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Nintendo's signature red logo used from 1975 to 2006.

Nintendo is a Japanese company which develops and manufactures its own line of video games and consoles. They have created many popular series such as the long-running and highly successful Mario franchise, and formerly owned a high percentage of Rare Ltd. before they were sold to Microsoft. Under Nintendo, Rare Ltd. developed many titles for their consoles, including Banjo-Kazooie and Banjo-Tooie for the Nintendo 64. Even after being bought, however, Rare Ltd. still produced a few games for Nintendo's handheld devices such as Banjo-Kazooie: Grunty's Revenge and Banjo-Pilot for the Game Boy Advance which were published by THQ.


Nintendo was founded in 1889 primarily to develop and distribute playing cards. Their biggest success was in Hanafuda cards, which Nintendo still produces to this day. Around the mid 1950's, Nintendo changed course and distanced themselves from the playing card industry, with the reason why often theorized to the rise in illegal gambling. Nintendo would spend the next several decades trying (and mostly failing) at many other industry. From 1963 to 1968 alone, Nintendo founded and discontinued a taxi company, a love hotel chain, a TV network, a food company, and the Chiritory vacuum cleaner. Nintendo would eventuall settle into and find a footing in the toy industry. While in debt and struggling to stay afloat with many forgettable products, there were some success stories like the Ultra Hand and the start of a long relationship with the Walt Disney Company. Nintendo would officially enter the video game industry in 1973 with arcade game Laser Clay Shooting System. While having modest success in the arcades, Nintendo would make more of a splash in the home market with the Color TV Game and Game & Watch lines of consoles. There true break came in 1981 where Nintendo tasked Shigeru Miyamoto with creating a game to use the unsold copies of Radar Scope in their warehouses. That game would become Donkey Kong, which would change the course of gaming history and put Nintendo on the map.

Nintendo would shake the industry again a few years later with the launch of the Famicom, named Nintendo Entertainment System in other regions. This is also the time where there relationship with Rare Ltd. would begin. Tim and Chris Stamper of Ultimate Play the Game presented to Nintendo how the reverse egineered the NES hardware, something Nintendo claimed was impossible to do, and showed the tech demos the made from thier discoveries. Impressed with what they were shown, Nintendo granted Rare unlimited budget on whatever titles they wanted to make. A string of successful NES titles came from this partnership, including R.C. Pro-Am, Snake Rattle 'n' Roll, and Battletoads.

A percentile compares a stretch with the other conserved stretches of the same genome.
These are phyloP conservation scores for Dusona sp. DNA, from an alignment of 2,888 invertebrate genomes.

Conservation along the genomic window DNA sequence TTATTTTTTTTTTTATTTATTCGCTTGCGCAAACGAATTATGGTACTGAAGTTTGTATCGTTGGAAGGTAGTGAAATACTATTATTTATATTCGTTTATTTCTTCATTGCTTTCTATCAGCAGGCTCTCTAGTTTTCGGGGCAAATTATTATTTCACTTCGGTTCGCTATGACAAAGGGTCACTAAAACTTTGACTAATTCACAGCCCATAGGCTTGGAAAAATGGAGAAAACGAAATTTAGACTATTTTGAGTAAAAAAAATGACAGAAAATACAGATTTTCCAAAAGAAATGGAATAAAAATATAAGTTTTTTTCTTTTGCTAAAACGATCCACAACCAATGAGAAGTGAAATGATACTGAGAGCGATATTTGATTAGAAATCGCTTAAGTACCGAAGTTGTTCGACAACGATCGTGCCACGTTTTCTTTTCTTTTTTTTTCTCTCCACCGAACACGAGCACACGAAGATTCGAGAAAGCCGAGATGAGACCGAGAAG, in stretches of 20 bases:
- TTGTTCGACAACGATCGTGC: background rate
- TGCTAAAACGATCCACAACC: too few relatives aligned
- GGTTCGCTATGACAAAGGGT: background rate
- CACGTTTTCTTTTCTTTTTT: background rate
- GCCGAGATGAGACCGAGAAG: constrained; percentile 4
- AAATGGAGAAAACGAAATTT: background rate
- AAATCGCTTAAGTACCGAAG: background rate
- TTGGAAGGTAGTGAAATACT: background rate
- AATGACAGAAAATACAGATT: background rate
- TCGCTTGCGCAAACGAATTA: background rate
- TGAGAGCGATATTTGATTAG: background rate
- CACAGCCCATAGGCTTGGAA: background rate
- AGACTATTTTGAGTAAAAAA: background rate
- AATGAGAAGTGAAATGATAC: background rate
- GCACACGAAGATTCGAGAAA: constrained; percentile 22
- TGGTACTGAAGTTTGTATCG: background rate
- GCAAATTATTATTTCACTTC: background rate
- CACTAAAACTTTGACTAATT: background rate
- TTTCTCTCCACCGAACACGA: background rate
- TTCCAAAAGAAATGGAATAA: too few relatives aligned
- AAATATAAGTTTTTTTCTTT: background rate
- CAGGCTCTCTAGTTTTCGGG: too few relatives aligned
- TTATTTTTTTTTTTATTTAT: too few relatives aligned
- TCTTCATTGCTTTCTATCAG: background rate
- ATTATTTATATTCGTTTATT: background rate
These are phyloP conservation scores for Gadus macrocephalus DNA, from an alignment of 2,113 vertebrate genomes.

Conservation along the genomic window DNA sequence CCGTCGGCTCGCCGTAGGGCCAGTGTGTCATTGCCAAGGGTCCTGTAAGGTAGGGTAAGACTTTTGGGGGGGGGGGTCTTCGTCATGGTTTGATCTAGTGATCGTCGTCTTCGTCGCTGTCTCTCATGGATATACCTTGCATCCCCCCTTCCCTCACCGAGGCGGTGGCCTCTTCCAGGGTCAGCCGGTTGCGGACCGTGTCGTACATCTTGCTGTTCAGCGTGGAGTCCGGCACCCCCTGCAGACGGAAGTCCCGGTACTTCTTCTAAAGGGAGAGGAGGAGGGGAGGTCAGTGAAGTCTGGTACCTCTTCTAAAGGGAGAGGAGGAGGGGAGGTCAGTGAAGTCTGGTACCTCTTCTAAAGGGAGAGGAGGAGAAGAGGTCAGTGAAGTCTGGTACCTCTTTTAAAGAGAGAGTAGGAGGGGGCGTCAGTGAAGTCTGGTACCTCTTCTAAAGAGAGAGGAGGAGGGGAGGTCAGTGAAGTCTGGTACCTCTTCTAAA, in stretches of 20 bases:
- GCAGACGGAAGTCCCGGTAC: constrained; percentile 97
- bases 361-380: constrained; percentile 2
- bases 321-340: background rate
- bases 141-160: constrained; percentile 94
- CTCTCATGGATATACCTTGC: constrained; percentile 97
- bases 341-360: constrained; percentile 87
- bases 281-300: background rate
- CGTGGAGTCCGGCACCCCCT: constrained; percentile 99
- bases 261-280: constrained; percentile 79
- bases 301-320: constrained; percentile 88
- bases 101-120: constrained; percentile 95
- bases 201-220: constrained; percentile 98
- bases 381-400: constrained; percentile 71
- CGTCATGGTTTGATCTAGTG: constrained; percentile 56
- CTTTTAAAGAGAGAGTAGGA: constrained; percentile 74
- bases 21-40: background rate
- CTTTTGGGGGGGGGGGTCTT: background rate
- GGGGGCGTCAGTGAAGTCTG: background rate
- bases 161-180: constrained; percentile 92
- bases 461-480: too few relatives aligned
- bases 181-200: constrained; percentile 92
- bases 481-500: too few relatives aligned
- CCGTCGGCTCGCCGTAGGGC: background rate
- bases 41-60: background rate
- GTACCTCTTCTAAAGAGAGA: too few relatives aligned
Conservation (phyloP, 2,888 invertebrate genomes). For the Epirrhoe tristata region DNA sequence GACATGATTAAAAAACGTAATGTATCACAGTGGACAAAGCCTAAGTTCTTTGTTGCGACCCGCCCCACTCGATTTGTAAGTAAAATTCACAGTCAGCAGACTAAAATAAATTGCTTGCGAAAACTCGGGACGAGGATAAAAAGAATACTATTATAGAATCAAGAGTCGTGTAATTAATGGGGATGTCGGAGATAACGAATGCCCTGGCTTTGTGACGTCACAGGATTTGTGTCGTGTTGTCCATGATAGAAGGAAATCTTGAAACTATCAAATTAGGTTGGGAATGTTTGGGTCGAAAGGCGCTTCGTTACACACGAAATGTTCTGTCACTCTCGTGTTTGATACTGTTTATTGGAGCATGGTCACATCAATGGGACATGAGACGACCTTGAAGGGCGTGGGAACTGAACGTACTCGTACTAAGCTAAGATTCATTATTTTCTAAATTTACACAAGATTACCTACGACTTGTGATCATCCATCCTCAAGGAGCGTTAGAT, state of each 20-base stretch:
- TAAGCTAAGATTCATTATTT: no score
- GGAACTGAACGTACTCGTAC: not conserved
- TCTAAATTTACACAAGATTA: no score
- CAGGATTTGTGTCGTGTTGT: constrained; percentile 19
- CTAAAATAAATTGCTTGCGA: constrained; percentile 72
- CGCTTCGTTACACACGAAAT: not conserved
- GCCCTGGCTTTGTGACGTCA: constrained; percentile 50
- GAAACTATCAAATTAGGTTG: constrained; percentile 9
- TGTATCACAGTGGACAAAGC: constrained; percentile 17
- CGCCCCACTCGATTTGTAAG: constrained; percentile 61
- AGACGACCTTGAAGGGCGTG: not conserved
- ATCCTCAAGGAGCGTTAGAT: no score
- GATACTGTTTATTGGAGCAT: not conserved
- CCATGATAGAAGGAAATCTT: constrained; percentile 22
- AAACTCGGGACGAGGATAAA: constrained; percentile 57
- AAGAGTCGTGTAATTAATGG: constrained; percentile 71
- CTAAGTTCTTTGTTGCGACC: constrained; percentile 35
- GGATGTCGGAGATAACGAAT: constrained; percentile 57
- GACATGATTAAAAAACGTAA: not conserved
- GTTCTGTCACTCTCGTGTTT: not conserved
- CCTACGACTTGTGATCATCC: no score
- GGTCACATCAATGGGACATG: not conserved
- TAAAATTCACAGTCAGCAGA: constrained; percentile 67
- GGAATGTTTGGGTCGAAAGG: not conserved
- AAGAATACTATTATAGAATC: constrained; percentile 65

After the launch of the Super Nintendo Entertainment System, Rare showed Nintendo a boxing game tech demo made using high end SGI computers. Nintendo was so impressed that they bought a 49% stake in Rare, making them a second party company. developer. Nintendo would entrust Rare with making several Donkey Kong titles, including the Donkey Kong Country series on Super Nintendo and the Donkey Kong Land series on Gameboy. During the life of the Nintendo 64, Rare would continue to work on the Donkey Kong franchise with Diddy Kong Racing and Donkey Kong 64. They would also develop the Banjo-Kazooie series, which took inspiration from Nintendo's own Super Mario 64. Other title Rare developed during this era include Blast Corps, Goldeneye 007, Jet Force Gemini, Perfect Dark, and Conker's Bad Fur Day. Several other titles for Nintendo 64 and the upcoming GameCube were in various stages of development, but were canceled because Rare was in talks to being bought out in full, as Nintendo refused to buy them for some reason. Nintendo requested Rare to turn the previously canceled Dinosaur Planet into a Star Fox game for GameCube. This project eventually became Star Fox Adventures, Which released on September 23, 2002. One day later, Rare was fully purchased by Microsoft. Nintendo would still collaborate with Rare after this with the two Banjo-Kazooie games for Gameboy Advance and Diddy Kong Racing DS. Nintendo would also credit Rare for their indirect contributions to future projects like the Super Smash Bros. and Mario Kart series.

After Nintendo and Rare split, Nintendo would continue to develop hardware and software, such as the Nintendo DS, Wii, 3DS, WiiU, and Switch. While these were a mixed bag in terms of reception, it never changed the fact that Nintendo is a big and important part of not just the history of video games, but history in general. This is most apparent in their Super Smash Bros. series of crossover fighting games, where icons of gaming come together to fight it out. In 2019, Banjo & Kazooie officially joined those gaming icons as a DLC fighter, making the first time both had appeared on a Nintendo console in 14 years.